Institute for Economic and Social Research

Seminar | Jianjing Lin, Rensselaer Polytechnic Institute


Time: May. 8 (Mon.), 13:30 – 15:00(Beijing Time)

Title:  Dynamic Enforcement Decisions of Audit Contractors: Evidence from Medicare

Venue: Zengxianzi Science Building 406

About the speaker:

Dr. Lin joined the Rensselaer faculty as an Assistant Professor of Economics in Fall 2017. Her research interests include topics in Health Economics, Industrial Organization, and Applied Econometrics.  She currently focuses on topics related to health information technology (IT) adoption, how health IT impacts hospital financial and quality performance, and how the policy reforms affect healthcare providers coding behavior.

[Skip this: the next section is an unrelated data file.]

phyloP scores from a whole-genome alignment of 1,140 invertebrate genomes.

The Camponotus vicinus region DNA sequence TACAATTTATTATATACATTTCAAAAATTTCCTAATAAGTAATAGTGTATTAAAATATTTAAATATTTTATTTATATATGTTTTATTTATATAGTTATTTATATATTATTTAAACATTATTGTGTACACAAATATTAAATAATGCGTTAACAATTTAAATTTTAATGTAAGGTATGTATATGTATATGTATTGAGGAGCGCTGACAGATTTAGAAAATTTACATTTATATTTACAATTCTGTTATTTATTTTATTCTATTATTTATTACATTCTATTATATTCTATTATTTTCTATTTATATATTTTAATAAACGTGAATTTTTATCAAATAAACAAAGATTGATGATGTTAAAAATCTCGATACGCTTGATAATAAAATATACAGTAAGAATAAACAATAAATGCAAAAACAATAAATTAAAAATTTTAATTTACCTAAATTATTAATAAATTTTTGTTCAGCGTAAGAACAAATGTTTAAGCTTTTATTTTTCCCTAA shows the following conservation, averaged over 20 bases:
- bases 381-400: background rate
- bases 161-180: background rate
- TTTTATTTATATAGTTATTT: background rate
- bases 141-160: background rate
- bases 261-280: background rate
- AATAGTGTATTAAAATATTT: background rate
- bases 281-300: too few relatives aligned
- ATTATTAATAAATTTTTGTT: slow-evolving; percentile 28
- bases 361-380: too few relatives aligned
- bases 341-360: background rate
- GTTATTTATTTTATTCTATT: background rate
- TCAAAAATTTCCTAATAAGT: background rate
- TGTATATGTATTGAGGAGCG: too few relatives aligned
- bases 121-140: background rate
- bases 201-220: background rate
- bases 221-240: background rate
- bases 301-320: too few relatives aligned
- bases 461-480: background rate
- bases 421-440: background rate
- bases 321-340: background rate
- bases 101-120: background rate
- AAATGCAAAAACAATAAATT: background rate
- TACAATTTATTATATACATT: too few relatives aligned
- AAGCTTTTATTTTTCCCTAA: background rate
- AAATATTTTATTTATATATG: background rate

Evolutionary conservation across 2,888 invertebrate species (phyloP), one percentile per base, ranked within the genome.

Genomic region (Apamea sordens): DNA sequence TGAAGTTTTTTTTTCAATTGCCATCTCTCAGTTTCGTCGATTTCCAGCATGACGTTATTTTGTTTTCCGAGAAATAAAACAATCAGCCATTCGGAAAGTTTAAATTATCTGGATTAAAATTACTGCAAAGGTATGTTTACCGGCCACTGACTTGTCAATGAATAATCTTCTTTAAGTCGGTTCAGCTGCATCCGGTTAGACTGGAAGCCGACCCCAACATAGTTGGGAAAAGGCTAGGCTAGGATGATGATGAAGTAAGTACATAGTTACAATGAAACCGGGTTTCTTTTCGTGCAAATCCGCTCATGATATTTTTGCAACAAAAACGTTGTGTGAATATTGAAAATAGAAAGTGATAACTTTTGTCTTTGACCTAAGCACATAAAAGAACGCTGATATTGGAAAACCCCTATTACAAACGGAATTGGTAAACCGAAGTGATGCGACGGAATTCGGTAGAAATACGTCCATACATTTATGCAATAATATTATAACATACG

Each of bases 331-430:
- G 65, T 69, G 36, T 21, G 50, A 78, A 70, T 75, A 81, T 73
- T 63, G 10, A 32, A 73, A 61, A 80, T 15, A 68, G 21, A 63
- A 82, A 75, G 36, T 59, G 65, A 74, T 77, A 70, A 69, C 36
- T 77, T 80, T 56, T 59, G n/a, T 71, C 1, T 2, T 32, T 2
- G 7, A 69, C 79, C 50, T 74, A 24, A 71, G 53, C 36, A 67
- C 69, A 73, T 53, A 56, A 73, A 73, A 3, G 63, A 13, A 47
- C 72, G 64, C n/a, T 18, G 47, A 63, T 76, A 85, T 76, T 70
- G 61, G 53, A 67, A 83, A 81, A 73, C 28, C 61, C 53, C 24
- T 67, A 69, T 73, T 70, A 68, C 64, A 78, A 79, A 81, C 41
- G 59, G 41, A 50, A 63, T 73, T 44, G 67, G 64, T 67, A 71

We propose a dynamic model to explain enforcement practices by recovery audit contractors (RACs) charged with detecting over-payments to providers in the Medicare program. These contractors are compensated using a contingency rate, in proportion to the money they recover through audits they conduct in their exclusive geographic jurisdictions on reimbursement claim submitted by providers. Because of this compensation structure, these audit contractors have an incentive to encourage provider upcoding and resulting over-payment in some periods so as to maximize their opportunities for detection of such over-payments and therefore their own profit in the future. In addition, these providers often have time-limited contracts. This leads to non-stationary behavior with the RACs becoming more aggressive in their auditing practices as they approach the expiration of their contracts. We develop a simple model to characterize the decision-making of RACs and then provide empirical evidence consistent with the model's predictions using audit data and exploiting a difference-in-difference design that arises from contract expiration for one of the auditors. Our findings provide insights into the optimal design of RAC contracts and on the amount of excess upcoding that results from less-than-optimal audit contracts, with important fiscal implications for Medicare.


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